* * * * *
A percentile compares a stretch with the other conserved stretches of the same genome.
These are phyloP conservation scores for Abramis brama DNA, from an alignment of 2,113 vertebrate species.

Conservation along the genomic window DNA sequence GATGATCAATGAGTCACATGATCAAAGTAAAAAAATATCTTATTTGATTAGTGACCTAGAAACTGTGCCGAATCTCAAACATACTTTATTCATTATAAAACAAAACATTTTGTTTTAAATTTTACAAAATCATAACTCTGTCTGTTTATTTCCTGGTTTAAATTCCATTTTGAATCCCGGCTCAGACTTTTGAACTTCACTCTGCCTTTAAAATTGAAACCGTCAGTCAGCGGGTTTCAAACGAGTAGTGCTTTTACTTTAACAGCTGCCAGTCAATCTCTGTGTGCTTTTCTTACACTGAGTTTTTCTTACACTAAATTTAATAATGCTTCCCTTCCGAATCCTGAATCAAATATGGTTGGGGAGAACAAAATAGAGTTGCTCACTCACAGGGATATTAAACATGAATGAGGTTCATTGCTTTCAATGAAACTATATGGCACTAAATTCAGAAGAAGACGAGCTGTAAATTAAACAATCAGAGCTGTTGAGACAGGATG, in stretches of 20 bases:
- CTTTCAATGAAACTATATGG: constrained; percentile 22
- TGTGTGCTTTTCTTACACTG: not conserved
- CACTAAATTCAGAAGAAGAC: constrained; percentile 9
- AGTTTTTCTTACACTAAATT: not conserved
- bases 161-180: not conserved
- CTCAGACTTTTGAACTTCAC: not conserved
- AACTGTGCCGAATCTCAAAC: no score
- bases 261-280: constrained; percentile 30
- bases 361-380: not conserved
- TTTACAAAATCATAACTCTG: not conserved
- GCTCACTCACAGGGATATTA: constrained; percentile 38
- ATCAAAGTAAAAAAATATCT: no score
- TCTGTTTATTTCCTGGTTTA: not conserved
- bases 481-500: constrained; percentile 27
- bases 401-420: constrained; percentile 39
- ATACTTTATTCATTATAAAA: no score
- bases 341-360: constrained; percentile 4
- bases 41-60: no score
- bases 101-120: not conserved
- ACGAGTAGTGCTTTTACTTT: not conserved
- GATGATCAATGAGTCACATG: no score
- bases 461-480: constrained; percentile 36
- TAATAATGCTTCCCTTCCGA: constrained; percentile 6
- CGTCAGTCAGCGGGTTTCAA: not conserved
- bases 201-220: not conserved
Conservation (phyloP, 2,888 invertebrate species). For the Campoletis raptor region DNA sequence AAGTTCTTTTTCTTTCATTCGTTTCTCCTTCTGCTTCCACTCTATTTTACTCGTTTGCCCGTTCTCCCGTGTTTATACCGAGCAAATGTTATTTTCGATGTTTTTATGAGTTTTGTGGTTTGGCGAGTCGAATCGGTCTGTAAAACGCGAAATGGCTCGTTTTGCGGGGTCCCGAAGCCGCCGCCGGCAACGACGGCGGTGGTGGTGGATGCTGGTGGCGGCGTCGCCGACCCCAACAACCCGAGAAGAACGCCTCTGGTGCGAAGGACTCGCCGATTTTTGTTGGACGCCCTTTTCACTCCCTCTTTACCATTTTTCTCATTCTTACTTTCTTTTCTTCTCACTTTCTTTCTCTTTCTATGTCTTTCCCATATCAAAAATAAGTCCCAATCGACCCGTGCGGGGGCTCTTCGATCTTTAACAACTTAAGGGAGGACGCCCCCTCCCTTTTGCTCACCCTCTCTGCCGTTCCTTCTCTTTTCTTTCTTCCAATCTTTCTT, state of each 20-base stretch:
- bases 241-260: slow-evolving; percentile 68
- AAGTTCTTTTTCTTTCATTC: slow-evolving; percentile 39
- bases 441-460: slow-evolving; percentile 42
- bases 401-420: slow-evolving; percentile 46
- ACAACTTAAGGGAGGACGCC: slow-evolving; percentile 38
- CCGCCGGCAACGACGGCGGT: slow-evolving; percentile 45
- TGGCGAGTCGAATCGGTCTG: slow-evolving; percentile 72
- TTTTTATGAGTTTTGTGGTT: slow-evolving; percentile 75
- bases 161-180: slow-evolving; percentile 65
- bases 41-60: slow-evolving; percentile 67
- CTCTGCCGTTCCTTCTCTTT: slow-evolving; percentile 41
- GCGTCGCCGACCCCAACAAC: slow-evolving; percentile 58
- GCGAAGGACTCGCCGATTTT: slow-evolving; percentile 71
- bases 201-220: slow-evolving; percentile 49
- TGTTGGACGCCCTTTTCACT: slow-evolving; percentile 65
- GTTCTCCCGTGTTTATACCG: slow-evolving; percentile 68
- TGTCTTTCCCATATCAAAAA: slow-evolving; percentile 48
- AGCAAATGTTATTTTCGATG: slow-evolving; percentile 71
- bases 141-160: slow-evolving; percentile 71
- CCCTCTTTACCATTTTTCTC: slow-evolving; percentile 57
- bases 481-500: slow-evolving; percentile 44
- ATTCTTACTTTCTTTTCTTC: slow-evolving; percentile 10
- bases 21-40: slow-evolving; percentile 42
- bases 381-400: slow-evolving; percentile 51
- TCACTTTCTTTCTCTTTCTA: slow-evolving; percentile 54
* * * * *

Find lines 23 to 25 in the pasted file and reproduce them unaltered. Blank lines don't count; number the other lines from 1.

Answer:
- ACGAGTAGTGCTTTTACTTT: not conserved
- GATGATCAATGAGTCACATG: no score
- bases 461-480: constrained; percentile 36